I have C.S. of 540, should I try and buy now? or wait 3 years when my score will be higher? I have no downpay.

Asked by Susan Kussow, 54304 Wed Sep 19, 2007

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Pam Winterba…, Agent, Danville, VA
Wed Sep 19, 2007

I would work on increasing my credit score. 100% percent financing with a credit score under 720 is next to impossible.

You might be able to get a FHA loan with your current credit score if you had a 3% down payment. Your best bet is to increase that credit score to work towards getting a good loan.
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Patti Pereyra, , Chicago, IL
Wed Sep 19, 2007
Hi Susan:

I would wait.

There are many reasons people can fall on hard times and, as result, suffer from impacted credit, so without knowing what the reasons are for why you are where you are, I would just advise that you work on bringing it back up and save some money for a future down payment.

It's increasingly difficult to obtain 100% financing these days, especially with a low credit score.

Here is an article that might help you: Tens Ways to Increase Your Credit Score (link follows) http://millionster.com/articles/debt/increase-fico-credit-score/

Work out a good plan and best of luck to you in meeting your goals!
2 votes
Lora Bladow, , Schofield, WI
Mon Sep 24, 2007
My suggestion is also to wait. HOWEVER, if your goal is to purchase a home sooner than later, I would NOT wait to get started with working on your credit score, starting to track your finances to see where you can make improvements, and WHY your credit score is so low. There are so many great resources for credit counseling. PLEASE BE CAREFUL THAT YOU ARE WORKING WITH A NON-PROFIT COMPANY IF YOU CHOOSE TO GO THE CREDIT COUNSELING ROUTE! Start asking friends and family if they know of someone to refer you to, or visit the better business bureau for information.
1 vote
Steven Walcz…, Agent, Green Bay, WI
Sat Apr 2, 2011
Susan, you will have to wait...
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Bennett Notz, , Green Bay, WI
Thu Mar 17, 2011

Without looking at your complete picture it's a little difficult to see where you sit, especially since a credit score is just a piece of the possible. I have a program that goes down to 500, but it requires 10% down. I see you are located in Green Bay, I am a loan officer at 1st Rate Lending in Green Bay and would like to sit down with you and help direct you in the right direction. I work with a great credit repair company named Credit Matters and it really is amazing what they can do. Feel free to send me an email bnotz@1strate.com

Bennett Notz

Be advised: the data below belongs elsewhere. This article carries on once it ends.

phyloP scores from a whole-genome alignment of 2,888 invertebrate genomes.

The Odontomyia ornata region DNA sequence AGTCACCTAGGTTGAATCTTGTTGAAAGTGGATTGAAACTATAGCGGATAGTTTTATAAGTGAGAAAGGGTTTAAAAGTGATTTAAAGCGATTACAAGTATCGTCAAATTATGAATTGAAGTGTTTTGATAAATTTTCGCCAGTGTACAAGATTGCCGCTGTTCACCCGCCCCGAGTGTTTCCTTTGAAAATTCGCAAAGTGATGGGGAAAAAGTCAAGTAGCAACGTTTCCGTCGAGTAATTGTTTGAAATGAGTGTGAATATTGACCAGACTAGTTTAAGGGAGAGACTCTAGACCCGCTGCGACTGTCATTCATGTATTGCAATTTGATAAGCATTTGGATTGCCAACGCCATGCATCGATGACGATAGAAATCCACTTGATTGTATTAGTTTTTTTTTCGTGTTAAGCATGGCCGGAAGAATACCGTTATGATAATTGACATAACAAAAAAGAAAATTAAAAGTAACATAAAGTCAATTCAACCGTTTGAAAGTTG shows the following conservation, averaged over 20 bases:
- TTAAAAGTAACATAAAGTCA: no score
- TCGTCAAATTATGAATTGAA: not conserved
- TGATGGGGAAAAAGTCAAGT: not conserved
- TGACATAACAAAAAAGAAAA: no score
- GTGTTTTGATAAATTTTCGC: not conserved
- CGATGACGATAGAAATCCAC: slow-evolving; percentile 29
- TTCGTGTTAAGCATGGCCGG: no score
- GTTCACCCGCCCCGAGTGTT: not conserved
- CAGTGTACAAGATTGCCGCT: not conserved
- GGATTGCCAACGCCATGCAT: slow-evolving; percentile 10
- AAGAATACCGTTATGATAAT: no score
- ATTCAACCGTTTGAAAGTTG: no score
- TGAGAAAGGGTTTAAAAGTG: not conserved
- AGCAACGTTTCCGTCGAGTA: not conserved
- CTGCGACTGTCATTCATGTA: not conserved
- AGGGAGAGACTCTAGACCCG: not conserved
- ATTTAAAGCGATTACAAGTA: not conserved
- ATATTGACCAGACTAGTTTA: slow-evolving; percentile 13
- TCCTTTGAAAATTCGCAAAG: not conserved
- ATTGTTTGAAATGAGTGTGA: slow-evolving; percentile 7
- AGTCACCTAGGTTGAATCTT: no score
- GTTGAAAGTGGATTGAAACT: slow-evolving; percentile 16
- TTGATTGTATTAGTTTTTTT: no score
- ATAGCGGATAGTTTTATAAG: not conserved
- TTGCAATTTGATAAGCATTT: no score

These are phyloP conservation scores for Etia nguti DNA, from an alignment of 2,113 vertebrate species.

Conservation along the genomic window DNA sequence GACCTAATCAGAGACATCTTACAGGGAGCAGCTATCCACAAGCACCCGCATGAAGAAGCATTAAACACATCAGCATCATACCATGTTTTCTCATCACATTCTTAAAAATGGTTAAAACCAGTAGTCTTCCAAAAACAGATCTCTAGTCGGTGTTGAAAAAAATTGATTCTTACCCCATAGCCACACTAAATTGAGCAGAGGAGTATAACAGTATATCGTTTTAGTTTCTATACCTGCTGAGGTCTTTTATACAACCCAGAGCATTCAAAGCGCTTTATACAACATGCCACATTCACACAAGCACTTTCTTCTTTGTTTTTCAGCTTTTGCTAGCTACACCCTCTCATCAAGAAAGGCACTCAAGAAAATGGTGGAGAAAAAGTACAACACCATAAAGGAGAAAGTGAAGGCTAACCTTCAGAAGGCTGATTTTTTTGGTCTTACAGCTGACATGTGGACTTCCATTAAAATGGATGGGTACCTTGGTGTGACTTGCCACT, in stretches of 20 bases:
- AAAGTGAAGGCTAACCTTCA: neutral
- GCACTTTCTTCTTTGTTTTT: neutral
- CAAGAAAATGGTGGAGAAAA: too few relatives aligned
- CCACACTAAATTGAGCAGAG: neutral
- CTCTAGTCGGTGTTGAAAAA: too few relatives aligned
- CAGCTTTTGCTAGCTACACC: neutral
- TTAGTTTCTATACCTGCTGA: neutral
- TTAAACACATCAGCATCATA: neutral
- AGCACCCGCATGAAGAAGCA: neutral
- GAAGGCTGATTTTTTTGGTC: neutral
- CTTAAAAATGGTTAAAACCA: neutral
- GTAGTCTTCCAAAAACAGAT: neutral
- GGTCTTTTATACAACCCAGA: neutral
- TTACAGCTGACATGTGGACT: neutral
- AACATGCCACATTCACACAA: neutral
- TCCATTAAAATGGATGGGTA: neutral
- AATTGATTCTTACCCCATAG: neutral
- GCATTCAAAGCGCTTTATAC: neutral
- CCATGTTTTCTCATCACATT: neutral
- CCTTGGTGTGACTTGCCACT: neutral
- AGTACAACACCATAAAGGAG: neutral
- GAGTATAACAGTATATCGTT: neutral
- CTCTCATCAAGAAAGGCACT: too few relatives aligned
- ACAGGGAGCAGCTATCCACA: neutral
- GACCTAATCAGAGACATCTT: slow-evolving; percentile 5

1st Rate Lending Green Bay
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Mark Roncone, , Naperville, IL
Wed Apr 9, 2008
Have your talked with anyone to see if you can get approved to buy a home? You should really be talking with a loan officer to see if you can buy anything first.
Web Reference:  http://www.nilhomeseller.com
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Erica Zimmer…, , 54449
Wed Apr 9, 2008
Your best option is to increase your score...you will need a 580 for a FHA loan and 3% down , plus your closing costs.
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Christiane W…, , 30067
Fri Sep 28, 2007
Please do yourself the favor of improving your credit score, saving your money, and working to get debt free. We do not know what the future will bring, but you do have control over the present.
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Fh, , Milw
Fri Sep 28, 2007
With 540 you'll need some sort of down payment unless you can qualify for down payment assistance. If you want to buy today, FHA may be your best opportunity (3% down). With the market today, there should be plenty of homes popping up in the next year. With the correct discipline, you can repair credit in less than 3 years, unless you just had a recent foreclosure, most lenders will require 3 years foreclosure seasoning.
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Ruthless, , 60558
Mon Sep 24, 2007
Why 3 years? Do you have a bankruptcy or something that is going to expire then? I would contact your local housing authority for counseling or a referral if you can't find a NON-PROFIT organization as Lora correctly suggests. I think your goal should be one year. It is close enough to keep you motivated but enough time to make some improvements to your credit score and build up some savings.
Good luck,
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Perry Hender…, Agent, Austin, TX